Posted in Uncategorized on April 20, 2008|
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The International Association arranged for a lunch potluck under the cherry trees today at 11am. I cooked a huge pot of Malay curry and rice. However, we wanted to see the parade first so Dave went into town on his bike to check it out – we knew driving would be a mistake with all the people and traffic. He rang me up to say the parade had not started and to come into town. I said ‘how about the curry?” He said we will come back for it. Lucy’s bike has a basket.
The parade was really fun, reminded me of July the 4th parade in Truckee, only very different. The men, somehow are pant-less!! Dave said they wore diapers but I saw a guy with bare buttocks!! Some had underwear on – they wore a short yukata – like a short kimono top but nothing on the bottom!! There were alot of dancing and gold chariots on top of wooden structures and were carried by lots of chanting men and women, and always, there will be a lady or two balanced on the wood structure dancing. It is as if the men and women carrying the chariots wanted to unbalance the dancing ladies. The route they took was lined with awesome cherry blossoms.
We went back home, loaded the curry and rice and rode our bikes towards the castle grounds. We had been visitng the grounds to view the blossoms since last sunday but today they were at their best – freshly opened a couple of days, they say. What a difference the whole castle area looked – so magnificient. This was even better than Ueno Park in Tokyo! Everywhere you looked was just blossoms – we walked along the moat under a canopy of beautiful flowers.
By the time we found our picnic area, the food was mostly gone. Evryone had gathered there from 11am but we wanted to see the parade. So we ate the food we brought, chatted some, made new friends. Went home about threeish.
When it was dark, we again rode our bikes to the castle – yes, it is the happening place today – to view the blossoms under lights. Awesome! I don’t want them to go away – I just want the blossoms to stay!
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My sister in law, who practises Reiki wanted to visit the grave of the founder and to visit Mount Kurama in Kyoto where Reiki started. I had no idea that Reiki started in Japan. When I asked people aound here, they are clueless. No one has even heard of Reiki.
In Tokyo we went to Saitoji Temple to visit the grave of Usui Makao, the founder of Reiki. The temple was in a very quiet neiborhood and besides two little girls playing in the play ground, we met an Australian lady who was a Reiki Master. Julie, my sister in law, paid homage to Usui and meditated at the grave side while I had lunch with Jane and Lucy in the temple yard. The Aussie lady told us that she studied Reiki under William Lee Rand. Of course, Jane and I had never heard of him but apparently he is highly regarded in the reiki world.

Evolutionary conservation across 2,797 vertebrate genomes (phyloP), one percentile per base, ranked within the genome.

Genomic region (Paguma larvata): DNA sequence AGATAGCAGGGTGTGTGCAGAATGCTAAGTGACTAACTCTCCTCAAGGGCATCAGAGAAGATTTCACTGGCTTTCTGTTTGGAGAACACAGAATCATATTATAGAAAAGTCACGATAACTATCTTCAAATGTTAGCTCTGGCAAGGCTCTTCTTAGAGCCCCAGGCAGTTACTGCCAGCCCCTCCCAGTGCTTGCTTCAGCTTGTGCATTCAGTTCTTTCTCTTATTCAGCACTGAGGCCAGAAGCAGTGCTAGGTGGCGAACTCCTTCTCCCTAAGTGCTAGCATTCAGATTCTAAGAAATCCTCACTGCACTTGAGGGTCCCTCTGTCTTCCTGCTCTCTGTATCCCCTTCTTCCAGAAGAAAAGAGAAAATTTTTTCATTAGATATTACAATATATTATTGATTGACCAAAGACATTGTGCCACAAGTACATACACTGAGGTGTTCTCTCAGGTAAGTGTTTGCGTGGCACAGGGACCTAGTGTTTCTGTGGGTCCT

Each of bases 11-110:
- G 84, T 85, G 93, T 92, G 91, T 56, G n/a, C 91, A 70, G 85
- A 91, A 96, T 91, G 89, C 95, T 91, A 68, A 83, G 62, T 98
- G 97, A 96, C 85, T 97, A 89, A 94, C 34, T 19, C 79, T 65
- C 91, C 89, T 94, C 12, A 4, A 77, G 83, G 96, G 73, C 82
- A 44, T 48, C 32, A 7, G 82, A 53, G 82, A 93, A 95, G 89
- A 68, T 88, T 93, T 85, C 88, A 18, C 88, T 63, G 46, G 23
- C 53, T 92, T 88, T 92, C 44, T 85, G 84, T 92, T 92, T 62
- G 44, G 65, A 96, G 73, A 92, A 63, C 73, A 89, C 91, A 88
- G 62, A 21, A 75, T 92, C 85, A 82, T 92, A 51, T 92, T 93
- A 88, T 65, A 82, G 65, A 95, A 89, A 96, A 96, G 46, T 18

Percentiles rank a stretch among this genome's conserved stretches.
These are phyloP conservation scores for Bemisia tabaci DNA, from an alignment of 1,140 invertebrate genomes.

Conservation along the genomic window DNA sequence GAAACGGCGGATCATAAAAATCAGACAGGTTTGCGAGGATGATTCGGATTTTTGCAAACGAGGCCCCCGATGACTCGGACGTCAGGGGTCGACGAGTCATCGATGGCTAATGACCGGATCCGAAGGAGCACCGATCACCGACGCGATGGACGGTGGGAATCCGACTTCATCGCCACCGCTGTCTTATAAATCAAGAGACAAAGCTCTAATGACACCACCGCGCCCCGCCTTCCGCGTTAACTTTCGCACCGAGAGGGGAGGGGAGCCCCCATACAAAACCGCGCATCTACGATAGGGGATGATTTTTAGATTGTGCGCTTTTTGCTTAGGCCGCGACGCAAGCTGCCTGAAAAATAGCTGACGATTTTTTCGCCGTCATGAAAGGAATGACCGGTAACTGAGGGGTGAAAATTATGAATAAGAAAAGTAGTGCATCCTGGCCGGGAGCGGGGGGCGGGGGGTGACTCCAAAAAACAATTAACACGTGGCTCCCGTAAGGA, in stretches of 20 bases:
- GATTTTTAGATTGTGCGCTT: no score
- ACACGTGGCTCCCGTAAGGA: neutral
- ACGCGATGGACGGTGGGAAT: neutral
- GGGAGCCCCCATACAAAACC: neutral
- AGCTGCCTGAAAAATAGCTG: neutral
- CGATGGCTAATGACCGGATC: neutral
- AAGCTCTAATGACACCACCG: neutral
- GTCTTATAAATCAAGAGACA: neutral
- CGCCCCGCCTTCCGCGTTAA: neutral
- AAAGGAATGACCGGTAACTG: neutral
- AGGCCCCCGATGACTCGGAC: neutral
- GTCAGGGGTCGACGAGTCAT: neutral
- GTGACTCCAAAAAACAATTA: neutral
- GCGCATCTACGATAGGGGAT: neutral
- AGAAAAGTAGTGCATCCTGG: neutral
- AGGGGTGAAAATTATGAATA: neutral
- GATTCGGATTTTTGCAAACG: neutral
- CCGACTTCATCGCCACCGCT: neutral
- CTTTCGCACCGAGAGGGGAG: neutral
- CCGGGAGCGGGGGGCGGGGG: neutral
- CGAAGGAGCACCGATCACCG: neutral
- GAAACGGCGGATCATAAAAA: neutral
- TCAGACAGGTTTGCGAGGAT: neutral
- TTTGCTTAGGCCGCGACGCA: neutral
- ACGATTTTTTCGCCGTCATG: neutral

In Kyoto, we took a train to Kurama town, passing cherry blossoms and lovely sights, and then hiked up to the top. The climb was not bad at all, hundreds of steps and well laid path took us to the main temple up top. Along the way, we stopped at various points of interest as pointed by Julie’s book “Reiki” by Jessica Miller, another Reiki master. The book was really helpful and made the trip very meaningful/
The day was gorgeous, sunny and warmish. It had rained the day before and the weather man said rain, so of course, we were delighted.
From the main hall, Julie wanted to see the measuring stone and the tree roots and the old tree Usui meditated under in the early 1920s, so we had to hike up more trails and steps. I had been under the weather and so was huffing and puffing a bit. Jane opted to wait for us by the cable car.
We found the measuring stone, which was what a 16 year old Samurai used to measure his height before going to war. It was hardly three feet tall – wondered how short samurais were! The tree roots that this guy used to hop around for his agility endurance were just there and we saw the old tree. It was fenced off but we managed a picture or two. Julie lit an incense and then we hiked back down.
We took the cable car which took us to about halfway down the mountain, hiked down to the train.
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The picture on the header of this blog was snapped at Chidorigafuchi Park in Tokyo. We walked along the river where hundreds of trees were in full bloom. Occasionally, the wind would pick up and thousands of blossoms would swirled around in the air! We could smell the blossoms too, faint sweetness in the air.
In Kyoto, the wonderful old temples were framed by cherry blossoms too and hundreds of tourists took in the sights. We chased after Maikos – apprentice geishas, although one or two were tourists playing at being geishas we suspect!
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